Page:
The rains not only washed away all the hopes of the farmer but also put a damper to the New Year, which has its origin in the harvesting festival.

A desperate government pleaded with India, Pakistan and Myanmar to sell some rice. We are told that India, which has banned rice, exports to avoid a food crisis in that country, has agreed to sell 100,000 tonnes of rice to Sri Lanka. But other reports say we have just got a promise from India. The promise was more than enough for the government to feed us — not rice but hopes and propaganda.

The World Food Programme in a recent report listed Sri Lanka among eleven countries identified as "hunger's global hotspots". The other countries on the list are Afghanistan, Chad, Democratic Republic of Congo, Ethiopia, Iraq, Syria, Kenya, Somalia, Sudan and Zimbabwe.

Experts attribute the global rice in food prices to several factors, including prolonged droughts or floods in food-exporting countries, the diversion of crops to make bio-fuel, the rise in transport costs as a result of increased oil prices and restrictions on export of food by countries such as India.

Is the Sri Lankan government prepared to face the upcoming crisis? It is no simple matter, for rice has been the core of Sri Lanka's politics since we gained independence in 1948. Rice politics has accounted for the rise and fall of many governments. Independent Sri Lanka's first major social upheaval was over rice. The world rice prices had skyrocketed because of the Korean War.

The then United National Party government found it difficult to maintain the subsidy on rice. It increased the price of a measure of rice from 25 cents to 70 cents. The Left parties led by the Lanka Sama Samaja Party (LSSP) organised a day of civil disobedience or strike on August 12, 1953. The response was overwhelming. The government panicked and deployed the army to crush the agitation. Scores of people died and hundreds were arrested. But at the general election held three years later, the UNP suffered a humiliating defeat.

The fall of the Sirimavo Bandaranaike government in 1977 was also attributed to rice politics. She came to power, promising that she would give every Sri Lankan two measures of rice free. When the opposition queried as to how she would find the rice, she said her party would bring it even from the moon. Obviously, she could not fulfil her promise and she lost the general election in 1977.

Will Sri Lanka witness food riots in the coming weeks or months? The main opposition United National Party recently organised demonstrations against the rising food prices but not many people joined the protests. The reason: The people still believe that the government is winning the war against the Liberation Tigers of Tamil Eelam (LTTE) and once the LTTE is defeated, there will be economic boom. But it is only a matter of time before the people question the government's promises of better times ahead. The signs are already visible.

Last week, a newspaper carried a story saying rice was available at Rs 60. The following day, a group of housewives held a protest outside a newspaper office demanding to know where they could find rice at Rs 60.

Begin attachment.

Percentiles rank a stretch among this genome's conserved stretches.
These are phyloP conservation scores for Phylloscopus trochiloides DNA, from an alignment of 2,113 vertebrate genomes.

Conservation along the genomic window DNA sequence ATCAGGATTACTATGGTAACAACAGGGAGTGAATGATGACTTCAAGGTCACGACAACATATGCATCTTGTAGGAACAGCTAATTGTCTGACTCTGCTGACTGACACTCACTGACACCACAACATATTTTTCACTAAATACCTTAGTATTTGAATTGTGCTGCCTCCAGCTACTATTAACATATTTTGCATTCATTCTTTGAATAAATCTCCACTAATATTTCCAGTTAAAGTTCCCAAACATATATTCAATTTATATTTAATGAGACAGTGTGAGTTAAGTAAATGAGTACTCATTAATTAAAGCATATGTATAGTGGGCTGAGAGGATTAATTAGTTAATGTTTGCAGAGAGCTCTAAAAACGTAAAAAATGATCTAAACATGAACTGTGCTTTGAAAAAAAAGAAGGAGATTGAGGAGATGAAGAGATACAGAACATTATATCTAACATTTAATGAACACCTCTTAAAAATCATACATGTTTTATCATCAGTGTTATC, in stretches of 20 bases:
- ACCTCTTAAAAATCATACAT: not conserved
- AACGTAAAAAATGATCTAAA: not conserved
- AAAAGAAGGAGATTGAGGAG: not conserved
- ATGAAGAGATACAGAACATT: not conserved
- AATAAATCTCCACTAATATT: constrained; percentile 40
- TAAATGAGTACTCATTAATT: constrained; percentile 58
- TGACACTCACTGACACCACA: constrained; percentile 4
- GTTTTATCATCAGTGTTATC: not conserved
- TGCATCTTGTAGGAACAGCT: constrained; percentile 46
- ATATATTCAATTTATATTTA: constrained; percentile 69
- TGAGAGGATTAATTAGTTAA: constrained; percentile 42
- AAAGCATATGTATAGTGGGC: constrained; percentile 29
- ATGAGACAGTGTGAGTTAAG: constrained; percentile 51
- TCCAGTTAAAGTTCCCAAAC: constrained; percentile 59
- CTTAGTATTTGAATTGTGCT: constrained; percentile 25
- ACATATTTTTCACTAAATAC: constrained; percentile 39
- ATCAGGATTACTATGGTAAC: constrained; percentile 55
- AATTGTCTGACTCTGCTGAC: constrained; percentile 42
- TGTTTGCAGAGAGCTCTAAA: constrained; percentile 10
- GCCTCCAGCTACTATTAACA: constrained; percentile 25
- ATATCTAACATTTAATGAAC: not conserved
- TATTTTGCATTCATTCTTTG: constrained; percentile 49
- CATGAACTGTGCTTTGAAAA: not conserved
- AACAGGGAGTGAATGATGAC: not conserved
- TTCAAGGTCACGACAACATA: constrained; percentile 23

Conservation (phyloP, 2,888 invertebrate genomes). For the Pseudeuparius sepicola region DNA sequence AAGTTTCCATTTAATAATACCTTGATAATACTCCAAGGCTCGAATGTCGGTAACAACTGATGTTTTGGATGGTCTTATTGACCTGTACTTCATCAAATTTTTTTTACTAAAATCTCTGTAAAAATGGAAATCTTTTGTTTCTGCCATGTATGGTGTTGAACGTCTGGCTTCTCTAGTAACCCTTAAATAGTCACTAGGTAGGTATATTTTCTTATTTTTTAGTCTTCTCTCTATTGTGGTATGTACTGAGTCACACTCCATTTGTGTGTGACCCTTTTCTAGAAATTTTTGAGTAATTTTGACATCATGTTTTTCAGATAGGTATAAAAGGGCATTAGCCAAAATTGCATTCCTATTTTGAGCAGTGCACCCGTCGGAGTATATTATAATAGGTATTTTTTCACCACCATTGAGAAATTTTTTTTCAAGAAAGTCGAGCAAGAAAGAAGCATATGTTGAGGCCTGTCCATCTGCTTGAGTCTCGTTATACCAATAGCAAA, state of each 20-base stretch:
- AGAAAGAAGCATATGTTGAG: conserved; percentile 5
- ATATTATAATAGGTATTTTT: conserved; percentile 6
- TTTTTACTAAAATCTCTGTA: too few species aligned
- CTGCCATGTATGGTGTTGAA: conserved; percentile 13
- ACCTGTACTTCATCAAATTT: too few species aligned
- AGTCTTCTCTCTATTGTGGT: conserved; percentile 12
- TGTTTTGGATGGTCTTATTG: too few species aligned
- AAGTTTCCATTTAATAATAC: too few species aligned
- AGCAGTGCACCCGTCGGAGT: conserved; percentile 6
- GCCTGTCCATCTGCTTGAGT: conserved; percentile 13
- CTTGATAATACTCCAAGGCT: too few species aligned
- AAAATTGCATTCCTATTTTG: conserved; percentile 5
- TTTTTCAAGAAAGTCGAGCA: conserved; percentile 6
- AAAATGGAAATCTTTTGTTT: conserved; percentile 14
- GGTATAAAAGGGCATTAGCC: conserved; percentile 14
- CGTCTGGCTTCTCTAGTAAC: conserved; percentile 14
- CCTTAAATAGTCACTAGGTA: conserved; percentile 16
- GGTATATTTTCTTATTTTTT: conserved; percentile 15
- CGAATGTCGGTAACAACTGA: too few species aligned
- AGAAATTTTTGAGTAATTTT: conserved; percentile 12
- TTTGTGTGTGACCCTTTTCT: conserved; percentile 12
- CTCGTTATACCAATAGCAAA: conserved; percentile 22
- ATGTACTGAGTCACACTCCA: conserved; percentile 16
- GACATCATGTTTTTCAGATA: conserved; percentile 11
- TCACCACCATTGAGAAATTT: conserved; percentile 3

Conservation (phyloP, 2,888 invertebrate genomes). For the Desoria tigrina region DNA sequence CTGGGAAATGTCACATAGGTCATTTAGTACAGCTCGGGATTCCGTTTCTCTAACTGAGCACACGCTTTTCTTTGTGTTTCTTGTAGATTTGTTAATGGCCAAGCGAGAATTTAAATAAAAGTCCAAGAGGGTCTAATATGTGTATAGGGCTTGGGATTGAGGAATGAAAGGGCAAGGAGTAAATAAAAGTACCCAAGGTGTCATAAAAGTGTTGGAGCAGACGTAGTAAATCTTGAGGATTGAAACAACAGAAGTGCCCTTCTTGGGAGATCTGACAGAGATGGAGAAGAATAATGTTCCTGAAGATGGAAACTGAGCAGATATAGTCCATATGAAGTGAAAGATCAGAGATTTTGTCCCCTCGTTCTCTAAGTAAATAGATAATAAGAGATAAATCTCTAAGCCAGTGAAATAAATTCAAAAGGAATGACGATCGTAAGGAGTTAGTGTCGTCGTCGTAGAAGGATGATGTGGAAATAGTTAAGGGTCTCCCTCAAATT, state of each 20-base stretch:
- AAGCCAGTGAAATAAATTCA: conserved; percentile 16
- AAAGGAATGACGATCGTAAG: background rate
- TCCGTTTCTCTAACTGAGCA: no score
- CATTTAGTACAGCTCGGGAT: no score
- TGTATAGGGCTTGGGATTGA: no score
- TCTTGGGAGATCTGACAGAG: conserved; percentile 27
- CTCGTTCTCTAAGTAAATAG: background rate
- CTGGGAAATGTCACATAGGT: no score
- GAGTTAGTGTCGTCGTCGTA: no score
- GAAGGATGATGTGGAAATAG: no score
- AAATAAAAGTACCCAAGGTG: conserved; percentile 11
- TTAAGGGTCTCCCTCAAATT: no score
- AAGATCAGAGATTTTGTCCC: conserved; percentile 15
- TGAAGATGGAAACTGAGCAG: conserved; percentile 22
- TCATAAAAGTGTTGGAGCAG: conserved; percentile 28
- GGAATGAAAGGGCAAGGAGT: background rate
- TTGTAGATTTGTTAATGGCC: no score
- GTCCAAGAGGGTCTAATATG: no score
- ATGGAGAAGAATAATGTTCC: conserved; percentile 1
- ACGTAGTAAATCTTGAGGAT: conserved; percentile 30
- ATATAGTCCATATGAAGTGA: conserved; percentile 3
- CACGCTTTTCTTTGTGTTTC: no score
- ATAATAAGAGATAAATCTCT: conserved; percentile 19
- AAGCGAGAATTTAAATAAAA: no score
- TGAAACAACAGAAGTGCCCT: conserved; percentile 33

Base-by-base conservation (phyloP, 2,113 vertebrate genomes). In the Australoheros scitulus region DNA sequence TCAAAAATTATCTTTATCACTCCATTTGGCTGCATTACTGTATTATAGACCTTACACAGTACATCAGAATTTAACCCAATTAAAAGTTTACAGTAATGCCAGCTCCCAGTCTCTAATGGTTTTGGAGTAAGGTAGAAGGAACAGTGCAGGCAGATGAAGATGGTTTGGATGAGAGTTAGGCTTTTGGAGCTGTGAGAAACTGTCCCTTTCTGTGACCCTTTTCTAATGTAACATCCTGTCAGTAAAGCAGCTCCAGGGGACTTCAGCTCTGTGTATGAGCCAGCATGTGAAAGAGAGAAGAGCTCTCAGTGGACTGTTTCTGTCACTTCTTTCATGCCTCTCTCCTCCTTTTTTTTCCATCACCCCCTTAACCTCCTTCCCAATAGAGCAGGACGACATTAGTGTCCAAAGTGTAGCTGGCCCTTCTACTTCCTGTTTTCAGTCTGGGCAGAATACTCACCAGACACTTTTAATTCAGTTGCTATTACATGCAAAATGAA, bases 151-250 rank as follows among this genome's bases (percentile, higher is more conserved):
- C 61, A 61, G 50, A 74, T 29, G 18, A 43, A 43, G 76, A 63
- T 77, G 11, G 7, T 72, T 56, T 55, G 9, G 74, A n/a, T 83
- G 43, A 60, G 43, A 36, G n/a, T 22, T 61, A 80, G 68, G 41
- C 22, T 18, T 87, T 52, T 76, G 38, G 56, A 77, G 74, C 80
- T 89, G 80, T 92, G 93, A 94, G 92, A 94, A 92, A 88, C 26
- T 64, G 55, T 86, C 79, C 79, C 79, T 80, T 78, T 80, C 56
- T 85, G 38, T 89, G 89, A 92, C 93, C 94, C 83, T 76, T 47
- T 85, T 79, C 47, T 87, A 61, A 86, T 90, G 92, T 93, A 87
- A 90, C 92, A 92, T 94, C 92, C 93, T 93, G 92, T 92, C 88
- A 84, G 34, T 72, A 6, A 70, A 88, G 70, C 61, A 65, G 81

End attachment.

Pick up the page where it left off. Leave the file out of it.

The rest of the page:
Fleeing LTTE cadres complain of heightened Tiger atrocities

The incidents of child recruitment and forcible conscription are on the rise in the Wanni and is getting worse with each passing day, a Sea Tiger escapee told the Daily News.

Following an appeal by Security Forces to LTTE cadres to surrender with the promise of transforming their lives, around 54 Tiger cadres including Sea Tiger cadres and sympathisers had given themselves up at the Rehabilitation Centre in Jaffna during the last three months.

The Rehabilitation Centre was established in 1995 for LTTE surrendees but this was disrupted due to the continuing conflict in the Northern front. The Security Forces once again reactivated the Centre in February and placed in direct charge under the Presidential Secretariat.

“Since the Security Forces announcement to the LTTE cadres to give up terrorism and surrender themselves, around 54 Tiger cadres had given themselves up at the centre from February to March. They were between 17 and 50 years,” Co-ordinating Officer Colonel J.J. Mohotti said.

The LTTE surrendees will be rehabilitated at the centre by providing vocational training which will prepare them even for foreign employment.

“We are providing vocational training to the LTTE surrendees such as sewing, wiring and motor mechanics. The duration of the training will range from six months to one year depending on the training category. Those who wish to seek foreign employment will be given an opportunity to find jobs abroad. We have already sent one such LTTE surrendee for overseas employment,” the Colonel added.

Colonel Mohotti said parents and guardians of the LTTE surrendees were allowed to visit them on Sundays and Wednesdays. The centre is operated with the assistance of the ICRC, UNICEF, local government agencies and other sources.

“We are confident that the LTTE surrendees will be reformed. We are aware of their real reasons for surrendering. Therefore, we hope they will be good citizens,” he said.

The LTTE which is fast losing control in the Wanni is disrupting civilian life. “Child recruitment, proscription and intimidation are high,” Colonel Mohotti added.

K. Robinson, 27, was recruited to the LTTE Sea Tiger Wing at the age of 14 in 1995.